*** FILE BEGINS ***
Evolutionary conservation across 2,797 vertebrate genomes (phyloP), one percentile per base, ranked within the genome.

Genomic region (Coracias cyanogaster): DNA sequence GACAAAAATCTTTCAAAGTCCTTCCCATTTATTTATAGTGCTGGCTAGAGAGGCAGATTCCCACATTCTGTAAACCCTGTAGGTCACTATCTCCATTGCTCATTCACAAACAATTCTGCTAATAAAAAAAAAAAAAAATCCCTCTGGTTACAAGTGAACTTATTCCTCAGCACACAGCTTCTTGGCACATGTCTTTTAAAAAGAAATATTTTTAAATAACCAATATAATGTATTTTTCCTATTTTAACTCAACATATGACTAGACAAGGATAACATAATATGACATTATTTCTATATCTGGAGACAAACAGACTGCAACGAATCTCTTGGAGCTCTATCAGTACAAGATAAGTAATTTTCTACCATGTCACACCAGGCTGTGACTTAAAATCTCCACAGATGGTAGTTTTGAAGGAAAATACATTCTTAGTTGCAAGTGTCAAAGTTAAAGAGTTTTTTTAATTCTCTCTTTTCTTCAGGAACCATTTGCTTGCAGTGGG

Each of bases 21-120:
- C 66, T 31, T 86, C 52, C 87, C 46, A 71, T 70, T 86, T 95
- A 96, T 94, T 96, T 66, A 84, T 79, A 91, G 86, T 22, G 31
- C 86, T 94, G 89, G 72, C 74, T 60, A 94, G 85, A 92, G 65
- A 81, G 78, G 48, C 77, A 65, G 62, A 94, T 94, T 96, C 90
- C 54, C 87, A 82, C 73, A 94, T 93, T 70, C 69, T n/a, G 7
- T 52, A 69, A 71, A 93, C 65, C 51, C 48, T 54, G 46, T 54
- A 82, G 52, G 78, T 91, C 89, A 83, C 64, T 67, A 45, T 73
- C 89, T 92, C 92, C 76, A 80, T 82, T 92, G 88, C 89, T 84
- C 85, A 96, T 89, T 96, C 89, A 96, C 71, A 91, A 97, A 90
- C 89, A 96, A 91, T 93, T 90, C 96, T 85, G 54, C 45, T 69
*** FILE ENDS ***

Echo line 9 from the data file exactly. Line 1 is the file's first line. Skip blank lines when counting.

- T 52, A 69, A 71, A 93, C 65, C 51, C 48, T 54, G 46, T 54